Cuddlebuggery Book Blog > Contemporary
I usually don’t get very personal in my reviews because I’m sending it off to a publisher afterwards and whatnot, but for Roomies I have to make a small exception. So the first half of this post is going to be a normal review, telling why Roomies is awesome and why you should totally consider buying the audio version. The second half will be just my general feelings and what this novel meant to me personally. I shed a few tears, guys.
“Live in the present. Take care of the relationships in front of you now. Most friendships have a natural life, and when they’ve lived that out, you’ll know.”
I was initially drawn to Roomies because it had such an interesting cover and premise. I loved the idea of two strangers getting to know each other over one summer before college. But what I didn’t expect was such a complex cast of characters, heartbreaking relationships and two coming of age stories that felt so realistic and utterly honest.
Chuck Palahniuk believes that you are an idiot.
I say this without any definitive proof, of course, but having read this particular novel of the man’s in its entirety and parts of another (Damned, if you are curious), I think that this assertion is a fairly reasonable one. My experience with Palahniuk is quite limited, obviously, so you may freely label me as being overly judgmental or poorly informed without having to worry about me heatedly debating your claims. Perhaps you are right. Perhaps I am too quick to such a strong opinion.
I find myself, however, caring little about the ultimate validity of my views, because, after forcing myself through Haunted, I think it likely that I will never touch Palahniuk’s work again, and I am not in the least upset by this decision.
I picked this one up because I have long suspected that its author’s craft is the type that is, if absolutely nothing else, entertaining.
If there is but one thing that I truly adore about Stephen King’s work, it is his penchant for crafting consistently interesting short stories. Granted, the quality of his storytelling tends to vary quite broadly from one tableau to the next, and his tone can vary so dramatically that it is oftentimes difficult to maintain a stable understanding and mindset towards what he is trying to accomplish in the space of some dozen pages at a time. Still, his entries are always, if nothing else, entertaining, with at least one wonderfully weird, wonderfully unsettling idea or detail to make the brief journey in one way or another worthwhile.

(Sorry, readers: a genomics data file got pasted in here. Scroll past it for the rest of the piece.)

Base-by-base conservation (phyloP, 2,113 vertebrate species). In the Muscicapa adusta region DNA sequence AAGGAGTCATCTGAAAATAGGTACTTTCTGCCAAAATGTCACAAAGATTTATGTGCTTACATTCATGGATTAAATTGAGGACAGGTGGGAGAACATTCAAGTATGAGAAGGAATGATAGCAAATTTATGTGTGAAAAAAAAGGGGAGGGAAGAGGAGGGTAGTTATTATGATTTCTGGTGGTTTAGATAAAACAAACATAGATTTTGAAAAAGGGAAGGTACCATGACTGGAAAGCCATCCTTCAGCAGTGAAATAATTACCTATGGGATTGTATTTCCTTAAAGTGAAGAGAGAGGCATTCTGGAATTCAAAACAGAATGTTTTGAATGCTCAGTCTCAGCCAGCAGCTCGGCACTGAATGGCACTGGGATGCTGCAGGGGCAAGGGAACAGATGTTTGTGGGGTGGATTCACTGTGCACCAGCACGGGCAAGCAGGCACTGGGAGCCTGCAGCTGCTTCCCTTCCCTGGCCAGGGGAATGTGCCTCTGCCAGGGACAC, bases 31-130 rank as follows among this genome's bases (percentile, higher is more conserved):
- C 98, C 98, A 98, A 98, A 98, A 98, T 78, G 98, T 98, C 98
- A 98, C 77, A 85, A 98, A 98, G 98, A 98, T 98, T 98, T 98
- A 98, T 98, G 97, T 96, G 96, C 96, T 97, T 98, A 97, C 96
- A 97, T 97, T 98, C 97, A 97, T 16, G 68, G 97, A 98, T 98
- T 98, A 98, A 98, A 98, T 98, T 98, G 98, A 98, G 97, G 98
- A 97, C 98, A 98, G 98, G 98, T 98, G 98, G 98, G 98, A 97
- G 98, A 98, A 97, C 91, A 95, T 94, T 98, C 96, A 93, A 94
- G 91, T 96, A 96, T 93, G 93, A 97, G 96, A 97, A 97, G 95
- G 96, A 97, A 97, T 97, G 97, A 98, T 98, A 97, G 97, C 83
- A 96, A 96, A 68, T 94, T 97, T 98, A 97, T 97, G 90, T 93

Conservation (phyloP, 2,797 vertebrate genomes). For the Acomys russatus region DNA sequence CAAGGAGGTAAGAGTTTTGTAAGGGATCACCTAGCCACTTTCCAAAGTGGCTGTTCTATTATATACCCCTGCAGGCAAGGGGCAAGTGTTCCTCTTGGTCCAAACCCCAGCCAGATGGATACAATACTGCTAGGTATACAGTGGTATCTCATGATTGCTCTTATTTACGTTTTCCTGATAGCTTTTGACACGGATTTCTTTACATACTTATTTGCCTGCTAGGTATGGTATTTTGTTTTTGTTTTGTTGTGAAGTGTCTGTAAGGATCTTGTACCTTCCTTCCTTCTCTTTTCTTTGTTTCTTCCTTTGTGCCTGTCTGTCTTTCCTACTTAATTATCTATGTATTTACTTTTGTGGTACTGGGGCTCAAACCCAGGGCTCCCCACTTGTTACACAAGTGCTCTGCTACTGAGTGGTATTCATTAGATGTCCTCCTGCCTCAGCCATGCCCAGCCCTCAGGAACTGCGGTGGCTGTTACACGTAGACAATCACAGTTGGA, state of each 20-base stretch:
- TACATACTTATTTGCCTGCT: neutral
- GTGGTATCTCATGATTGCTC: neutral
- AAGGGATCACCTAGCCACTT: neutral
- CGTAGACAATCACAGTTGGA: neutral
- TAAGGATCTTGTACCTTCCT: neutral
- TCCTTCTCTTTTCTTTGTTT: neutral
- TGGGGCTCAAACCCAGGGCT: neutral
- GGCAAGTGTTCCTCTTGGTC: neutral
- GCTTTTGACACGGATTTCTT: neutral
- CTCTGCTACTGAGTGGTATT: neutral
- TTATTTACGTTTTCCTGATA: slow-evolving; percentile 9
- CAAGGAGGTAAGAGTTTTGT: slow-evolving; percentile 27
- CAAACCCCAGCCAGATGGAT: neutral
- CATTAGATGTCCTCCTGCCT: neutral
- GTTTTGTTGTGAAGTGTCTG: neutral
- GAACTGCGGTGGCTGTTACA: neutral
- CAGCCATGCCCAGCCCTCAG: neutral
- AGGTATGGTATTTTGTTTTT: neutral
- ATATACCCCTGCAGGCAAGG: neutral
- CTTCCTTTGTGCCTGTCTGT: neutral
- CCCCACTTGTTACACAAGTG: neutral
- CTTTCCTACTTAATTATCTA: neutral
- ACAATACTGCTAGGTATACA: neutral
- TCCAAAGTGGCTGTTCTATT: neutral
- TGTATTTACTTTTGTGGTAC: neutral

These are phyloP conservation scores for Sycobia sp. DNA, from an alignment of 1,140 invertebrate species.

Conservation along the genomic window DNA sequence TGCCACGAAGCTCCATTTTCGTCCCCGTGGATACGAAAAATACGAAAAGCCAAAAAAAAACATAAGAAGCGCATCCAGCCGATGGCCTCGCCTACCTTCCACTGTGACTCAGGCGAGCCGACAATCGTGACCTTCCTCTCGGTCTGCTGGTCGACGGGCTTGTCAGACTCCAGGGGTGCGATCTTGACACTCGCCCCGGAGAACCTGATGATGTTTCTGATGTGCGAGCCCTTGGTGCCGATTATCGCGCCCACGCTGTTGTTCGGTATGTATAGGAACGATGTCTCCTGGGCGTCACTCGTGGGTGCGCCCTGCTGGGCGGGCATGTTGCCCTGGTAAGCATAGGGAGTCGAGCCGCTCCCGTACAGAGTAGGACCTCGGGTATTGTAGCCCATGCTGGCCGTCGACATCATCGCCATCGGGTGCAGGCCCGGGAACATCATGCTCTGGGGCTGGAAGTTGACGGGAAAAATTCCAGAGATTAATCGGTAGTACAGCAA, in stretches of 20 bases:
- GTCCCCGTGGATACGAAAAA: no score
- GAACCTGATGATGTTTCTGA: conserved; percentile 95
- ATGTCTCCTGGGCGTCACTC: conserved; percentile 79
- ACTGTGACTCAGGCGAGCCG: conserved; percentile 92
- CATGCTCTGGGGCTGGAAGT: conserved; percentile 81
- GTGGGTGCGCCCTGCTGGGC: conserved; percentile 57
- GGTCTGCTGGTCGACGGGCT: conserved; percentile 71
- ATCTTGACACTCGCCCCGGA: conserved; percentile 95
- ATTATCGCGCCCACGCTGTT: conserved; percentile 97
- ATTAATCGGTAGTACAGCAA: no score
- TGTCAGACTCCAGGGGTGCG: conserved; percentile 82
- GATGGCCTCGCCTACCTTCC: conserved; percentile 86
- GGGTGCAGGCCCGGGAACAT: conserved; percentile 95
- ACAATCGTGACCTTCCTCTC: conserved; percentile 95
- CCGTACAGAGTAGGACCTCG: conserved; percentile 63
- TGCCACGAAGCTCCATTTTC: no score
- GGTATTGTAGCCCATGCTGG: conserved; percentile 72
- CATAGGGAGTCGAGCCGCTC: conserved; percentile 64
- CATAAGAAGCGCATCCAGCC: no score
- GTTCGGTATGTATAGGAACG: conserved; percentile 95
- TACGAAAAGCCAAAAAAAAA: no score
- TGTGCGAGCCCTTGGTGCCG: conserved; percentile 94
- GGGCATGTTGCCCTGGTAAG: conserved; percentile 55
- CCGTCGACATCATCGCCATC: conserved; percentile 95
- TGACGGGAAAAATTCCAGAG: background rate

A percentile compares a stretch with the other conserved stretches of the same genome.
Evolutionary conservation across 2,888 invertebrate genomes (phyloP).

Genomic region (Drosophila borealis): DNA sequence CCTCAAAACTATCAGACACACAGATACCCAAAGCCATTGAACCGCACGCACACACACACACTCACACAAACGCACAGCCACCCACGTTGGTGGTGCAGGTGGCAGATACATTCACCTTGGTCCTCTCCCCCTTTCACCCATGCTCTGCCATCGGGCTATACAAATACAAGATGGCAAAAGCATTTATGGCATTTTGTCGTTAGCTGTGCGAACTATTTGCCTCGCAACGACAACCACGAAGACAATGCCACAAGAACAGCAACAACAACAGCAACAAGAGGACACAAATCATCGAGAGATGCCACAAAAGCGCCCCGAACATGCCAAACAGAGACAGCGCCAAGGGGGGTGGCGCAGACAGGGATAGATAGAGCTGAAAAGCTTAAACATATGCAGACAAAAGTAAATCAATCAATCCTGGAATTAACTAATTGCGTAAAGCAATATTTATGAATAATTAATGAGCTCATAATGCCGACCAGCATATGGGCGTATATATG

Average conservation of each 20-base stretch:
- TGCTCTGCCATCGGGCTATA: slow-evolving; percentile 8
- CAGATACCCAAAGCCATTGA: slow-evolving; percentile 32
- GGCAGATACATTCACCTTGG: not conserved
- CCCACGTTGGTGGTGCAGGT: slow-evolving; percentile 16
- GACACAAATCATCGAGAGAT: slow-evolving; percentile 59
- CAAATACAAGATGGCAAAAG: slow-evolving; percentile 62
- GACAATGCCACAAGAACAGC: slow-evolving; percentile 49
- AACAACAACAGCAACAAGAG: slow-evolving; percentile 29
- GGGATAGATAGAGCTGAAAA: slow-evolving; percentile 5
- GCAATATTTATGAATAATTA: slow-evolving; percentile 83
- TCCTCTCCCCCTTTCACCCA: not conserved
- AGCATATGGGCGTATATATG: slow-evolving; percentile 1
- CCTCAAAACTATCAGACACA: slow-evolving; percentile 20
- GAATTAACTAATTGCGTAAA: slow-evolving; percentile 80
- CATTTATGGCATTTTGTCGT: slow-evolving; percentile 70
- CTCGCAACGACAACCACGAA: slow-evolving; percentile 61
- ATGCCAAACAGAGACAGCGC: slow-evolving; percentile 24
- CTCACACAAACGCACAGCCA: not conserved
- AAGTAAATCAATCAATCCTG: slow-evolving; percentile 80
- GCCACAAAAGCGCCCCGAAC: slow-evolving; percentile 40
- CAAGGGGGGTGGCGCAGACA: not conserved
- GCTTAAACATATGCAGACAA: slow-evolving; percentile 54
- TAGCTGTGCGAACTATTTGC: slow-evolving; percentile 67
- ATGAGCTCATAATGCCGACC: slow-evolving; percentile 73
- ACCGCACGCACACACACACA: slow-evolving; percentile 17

I bring this up because Joe Hill strikes me as being much the same sort of writer as his father. In fact, I could easily see 20th Century Ghosts as being a work stemmed from the elder King’s pen, so similar is Hill’s wordplay and imagination.
In 2013, I did something I never usually did: I didn’t review some books that I had read. It’s not that I didn’t like them because most of them were really good, some even my favorites of the entire year. But there was always something that got in the way or I got distracted or lazy or started drinking… you get the picture. So in order to feature some of these awesome books, I’ve decided to do a new mini-review feature. I’m hoping to be able to do this every few months or so depending on how much I read. This will leave me with more time to read and not stress about reviewing everything, but at the same time I get to share my thoughts with everyone. The best part? These books are already out! Yay!
Dear Books I Forgot to Review,
I totes didn’t forget about you!
(Hover over the covers for the synopsis and links!)
As it is the holiday times, many of you are probably sitting around thinking ‘I need some sort of physical item to show my appreciation for the people in my life whose presence I find pleasing’ and I would like to suggest that this is the item you are looking for.
Beauty Queens is the kind of unadulterated, out-of-control, campy satire that bludgeons my funny bone to smithereens. Fans of Dave Berry, Carl Haissen and Terry Pratchett (they’ve both mastered the art of the comedic footnote) take note. It’s spectacular, it’s snarky, it’s sly and it’s smart. (I’m so giddy it’s making me alliterative.) It’s satire in its best and brightest form and I loved every delicious, over-the-top second of it.
I will issue a disclaimer before I get carried away. If you’re not the kind of reader that can swallow their disbelief in the face of the ridiculous for the sake of having fun, you may not enjoy this book as much as I did.